HC Deb 24 March 1903 vol 120 cc119-32


Order for Second Reading read.


asked for some further explanation as to the extension of the surveillance of the police over children from fourteen to sixteen years of age. The question of the employment of children, more especially school children, was a very important one, and he hoped the Bill would be referred to one of the Standing Committees, where Amendments might be proposed. It would be improper to have a Bill of great importance passed without fair and legitimate discussion.


said he had fully explained the Bill on its introduction; and, although there were some warnings from the hon. Member for Battersea of difficulties likely to arise, there was a general disposition in the House to welcome the proposals. For a considerable time the subject had excited attention both at the Home Office and the Education Department. Much light was thrown on the subject by the inquiry of a Committee in 1897 and 1898, and the Bill was based entirely on the Report of the Departmental Committee of 1901. While children were forbidden to work in factories during school hours they did engage in outside work daily both before and after attending school. This work was not regulated, was prejudicial to school progress, and was often carried on under conditions injurious to health and morals. The making of the bye-laws for the regulation of such work would be optional on the part of Borough and County Councils, and subject to the sanction of the Home Office. He knew that some of his hon. friends thought the Government were going rather hastily in the direction of interfering with the work of children and the help which they gave to their parents. But the Bill carefully provided that there should be full opportunity of enquiring into any complaints that might be made as to the loss to a trade of child-labour, and of considering the merits of the proposal. The Bill was essentially one for a Grand Committee. He would be quite prepared now or upstairs to consider any suggestions made by hon. Members. He hoped the House would now give it a Second Reading, so that it might be passed into law this session.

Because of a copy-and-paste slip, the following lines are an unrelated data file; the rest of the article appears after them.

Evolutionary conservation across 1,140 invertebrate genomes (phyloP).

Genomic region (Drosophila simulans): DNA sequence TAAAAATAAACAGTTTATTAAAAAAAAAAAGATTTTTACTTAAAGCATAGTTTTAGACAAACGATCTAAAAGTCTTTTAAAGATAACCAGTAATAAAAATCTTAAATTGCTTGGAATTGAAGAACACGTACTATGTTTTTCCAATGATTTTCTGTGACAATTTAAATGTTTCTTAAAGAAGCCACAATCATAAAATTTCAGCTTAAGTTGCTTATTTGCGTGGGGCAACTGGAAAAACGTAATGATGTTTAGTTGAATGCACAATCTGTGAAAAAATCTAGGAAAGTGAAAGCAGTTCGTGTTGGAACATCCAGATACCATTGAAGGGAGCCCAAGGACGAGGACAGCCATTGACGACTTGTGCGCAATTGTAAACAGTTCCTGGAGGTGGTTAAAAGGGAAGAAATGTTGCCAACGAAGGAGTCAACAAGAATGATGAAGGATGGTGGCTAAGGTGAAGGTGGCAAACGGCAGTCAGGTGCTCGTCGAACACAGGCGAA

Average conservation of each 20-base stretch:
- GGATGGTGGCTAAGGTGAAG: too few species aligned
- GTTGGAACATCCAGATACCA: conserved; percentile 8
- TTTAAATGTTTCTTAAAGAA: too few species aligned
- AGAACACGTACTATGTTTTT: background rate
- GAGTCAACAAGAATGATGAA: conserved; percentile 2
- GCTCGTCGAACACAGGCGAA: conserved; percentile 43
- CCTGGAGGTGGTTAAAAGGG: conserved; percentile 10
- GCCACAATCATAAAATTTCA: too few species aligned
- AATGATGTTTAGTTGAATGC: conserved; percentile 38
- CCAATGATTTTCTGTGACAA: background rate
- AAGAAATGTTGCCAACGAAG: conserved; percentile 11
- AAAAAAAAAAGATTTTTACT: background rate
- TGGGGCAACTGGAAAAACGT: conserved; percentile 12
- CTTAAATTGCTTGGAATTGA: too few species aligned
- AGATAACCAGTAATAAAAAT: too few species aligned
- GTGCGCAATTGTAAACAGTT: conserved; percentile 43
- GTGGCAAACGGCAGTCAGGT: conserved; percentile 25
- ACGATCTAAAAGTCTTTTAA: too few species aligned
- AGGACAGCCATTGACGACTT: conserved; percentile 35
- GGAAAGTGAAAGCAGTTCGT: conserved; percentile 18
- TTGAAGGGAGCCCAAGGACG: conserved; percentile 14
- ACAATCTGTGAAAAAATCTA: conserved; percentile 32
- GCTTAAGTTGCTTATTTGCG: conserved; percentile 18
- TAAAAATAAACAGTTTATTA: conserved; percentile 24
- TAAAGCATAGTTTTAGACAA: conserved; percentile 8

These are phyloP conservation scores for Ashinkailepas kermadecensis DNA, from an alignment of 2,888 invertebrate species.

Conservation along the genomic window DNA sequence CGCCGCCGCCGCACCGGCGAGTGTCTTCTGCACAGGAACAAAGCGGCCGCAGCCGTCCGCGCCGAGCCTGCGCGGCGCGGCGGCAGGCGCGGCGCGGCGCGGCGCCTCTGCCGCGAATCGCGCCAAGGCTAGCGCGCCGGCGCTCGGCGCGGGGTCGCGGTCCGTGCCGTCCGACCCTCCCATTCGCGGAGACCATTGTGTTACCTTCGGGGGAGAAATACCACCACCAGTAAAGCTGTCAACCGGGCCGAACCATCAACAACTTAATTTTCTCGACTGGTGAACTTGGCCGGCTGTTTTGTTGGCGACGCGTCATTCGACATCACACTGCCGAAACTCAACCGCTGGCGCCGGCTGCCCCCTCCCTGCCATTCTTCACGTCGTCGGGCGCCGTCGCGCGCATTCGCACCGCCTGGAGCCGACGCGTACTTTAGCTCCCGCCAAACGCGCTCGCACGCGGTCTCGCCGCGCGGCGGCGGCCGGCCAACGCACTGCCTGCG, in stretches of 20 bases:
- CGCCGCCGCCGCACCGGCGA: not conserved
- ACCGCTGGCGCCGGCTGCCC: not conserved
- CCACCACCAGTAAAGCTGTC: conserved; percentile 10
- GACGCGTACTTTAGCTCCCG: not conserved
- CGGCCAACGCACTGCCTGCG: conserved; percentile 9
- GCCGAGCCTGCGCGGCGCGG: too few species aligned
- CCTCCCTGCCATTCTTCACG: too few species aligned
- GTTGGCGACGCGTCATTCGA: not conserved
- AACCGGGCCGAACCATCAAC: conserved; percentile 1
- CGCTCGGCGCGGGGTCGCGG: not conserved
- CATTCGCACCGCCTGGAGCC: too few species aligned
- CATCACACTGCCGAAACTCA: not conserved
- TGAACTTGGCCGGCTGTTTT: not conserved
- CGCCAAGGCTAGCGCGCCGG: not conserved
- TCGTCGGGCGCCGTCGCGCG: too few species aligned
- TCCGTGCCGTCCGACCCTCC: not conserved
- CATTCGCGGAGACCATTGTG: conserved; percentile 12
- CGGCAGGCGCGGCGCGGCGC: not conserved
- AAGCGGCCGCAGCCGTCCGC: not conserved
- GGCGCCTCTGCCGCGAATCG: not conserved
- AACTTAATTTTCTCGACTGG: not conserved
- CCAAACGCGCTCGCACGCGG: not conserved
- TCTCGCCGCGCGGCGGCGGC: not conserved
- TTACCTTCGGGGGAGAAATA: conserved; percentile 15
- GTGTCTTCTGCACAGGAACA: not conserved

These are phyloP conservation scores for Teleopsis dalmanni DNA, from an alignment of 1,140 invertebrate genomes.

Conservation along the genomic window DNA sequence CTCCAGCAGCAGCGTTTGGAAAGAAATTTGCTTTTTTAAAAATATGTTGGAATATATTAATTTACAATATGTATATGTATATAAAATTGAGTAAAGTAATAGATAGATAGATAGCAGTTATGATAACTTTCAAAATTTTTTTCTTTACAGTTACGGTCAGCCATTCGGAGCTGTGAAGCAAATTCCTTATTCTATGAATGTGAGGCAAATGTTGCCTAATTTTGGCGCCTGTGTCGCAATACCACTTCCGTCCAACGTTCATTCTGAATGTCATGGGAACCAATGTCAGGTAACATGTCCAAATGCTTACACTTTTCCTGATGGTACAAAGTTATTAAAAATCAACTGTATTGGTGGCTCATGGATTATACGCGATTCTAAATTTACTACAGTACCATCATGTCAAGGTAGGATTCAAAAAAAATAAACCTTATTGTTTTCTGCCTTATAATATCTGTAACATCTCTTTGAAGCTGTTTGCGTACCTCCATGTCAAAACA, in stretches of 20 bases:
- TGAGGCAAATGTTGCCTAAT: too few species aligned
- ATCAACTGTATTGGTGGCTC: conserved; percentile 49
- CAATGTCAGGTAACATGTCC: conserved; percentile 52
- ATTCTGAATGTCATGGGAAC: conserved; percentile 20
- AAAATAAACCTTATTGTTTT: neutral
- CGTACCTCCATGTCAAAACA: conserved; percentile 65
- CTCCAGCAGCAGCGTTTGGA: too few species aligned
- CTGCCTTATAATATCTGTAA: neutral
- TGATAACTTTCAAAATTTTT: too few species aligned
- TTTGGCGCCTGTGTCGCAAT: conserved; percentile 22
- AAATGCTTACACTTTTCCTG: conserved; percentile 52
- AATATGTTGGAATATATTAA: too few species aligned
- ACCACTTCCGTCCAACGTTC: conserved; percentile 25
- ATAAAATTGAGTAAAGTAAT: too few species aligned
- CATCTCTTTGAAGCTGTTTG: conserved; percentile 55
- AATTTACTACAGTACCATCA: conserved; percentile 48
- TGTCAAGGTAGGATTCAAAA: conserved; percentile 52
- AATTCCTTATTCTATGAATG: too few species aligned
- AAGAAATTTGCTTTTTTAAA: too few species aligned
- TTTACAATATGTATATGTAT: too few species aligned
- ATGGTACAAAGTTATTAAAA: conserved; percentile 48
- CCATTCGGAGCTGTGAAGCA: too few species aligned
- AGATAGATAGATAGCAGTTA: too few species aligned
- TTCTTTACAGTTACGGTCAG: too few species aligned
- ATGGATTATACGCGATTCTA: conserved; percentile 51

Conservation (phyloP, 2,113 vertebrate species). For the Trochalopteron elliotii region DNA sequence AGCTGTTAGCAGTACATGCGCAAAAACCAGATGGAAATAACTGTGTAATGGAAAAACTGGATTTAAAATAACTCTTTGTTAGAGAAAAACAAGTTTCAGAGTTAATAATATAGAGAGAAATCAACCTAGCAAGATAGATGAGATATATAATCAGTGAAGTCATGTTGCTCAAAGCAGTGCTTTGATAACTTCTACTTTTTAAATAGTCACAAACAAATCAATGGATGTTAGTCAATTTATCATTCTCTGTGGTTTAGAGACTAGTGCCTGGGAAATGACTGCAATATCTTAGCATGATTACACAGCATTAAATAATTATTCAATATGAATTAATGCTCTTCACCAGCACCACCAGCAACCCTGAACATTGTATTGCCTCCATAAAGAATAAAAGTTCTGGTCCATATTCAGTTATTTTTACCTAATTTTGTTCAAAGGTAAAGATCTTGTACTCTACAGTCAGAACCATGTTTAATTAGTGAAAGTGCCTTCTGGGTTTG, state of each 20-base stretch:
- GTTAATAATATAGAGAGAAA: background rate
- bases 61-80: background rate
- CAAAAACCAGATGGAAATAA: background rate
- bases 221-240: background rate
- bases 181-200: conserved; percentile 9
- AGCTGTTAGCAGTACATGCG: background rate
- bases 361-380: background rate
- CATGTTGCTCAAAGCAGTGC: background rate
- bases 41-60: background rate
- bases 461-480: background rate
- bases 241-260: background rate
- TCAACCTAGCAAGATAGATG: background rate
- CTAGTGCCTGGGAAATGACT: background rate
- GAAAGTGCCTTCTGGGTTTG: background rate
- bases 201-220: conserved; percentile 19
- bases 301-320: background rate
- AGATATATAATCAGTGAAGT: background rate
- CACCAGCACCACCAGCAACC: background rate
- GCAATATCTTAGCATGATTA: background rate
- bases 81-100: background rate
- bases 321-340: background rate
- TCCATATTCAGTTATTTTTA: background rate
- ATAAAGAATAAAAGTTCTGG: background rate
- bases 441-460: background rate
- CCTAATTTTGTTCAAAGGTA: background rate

MR. ASQUITH (Fifeshire, E.)

said his hon. friend the Member for Dundee was quite justified in saying that this measure, welcome as it was, ought not to be read a second time without some discussion. For his part he had for many years taken a very great interest in this subject, and he had the very greatest satisfaction in the opportunity this Bill presented of removing what he believed to be one of the most serious evils at present oppressing the children of our working population. The House was aware that to child-labour in mines, factories, and workshops protection was given, but the fact remained that a great body of children were without any legal protection whatever. He did not think he was exaggerating when he said the number was 150,000. There was abundant evidence that many of these children were being worked excessive hours, and in occupations for which they were entirely unfitted. It was high time to extend the protection which had already been given to children in factories and mines to this important and hitherto altogether neglected class. He did not think there was any doubt as to the expediency of dealing with the matter in this way. He had only one or two observations to make with reference to the Bill itself.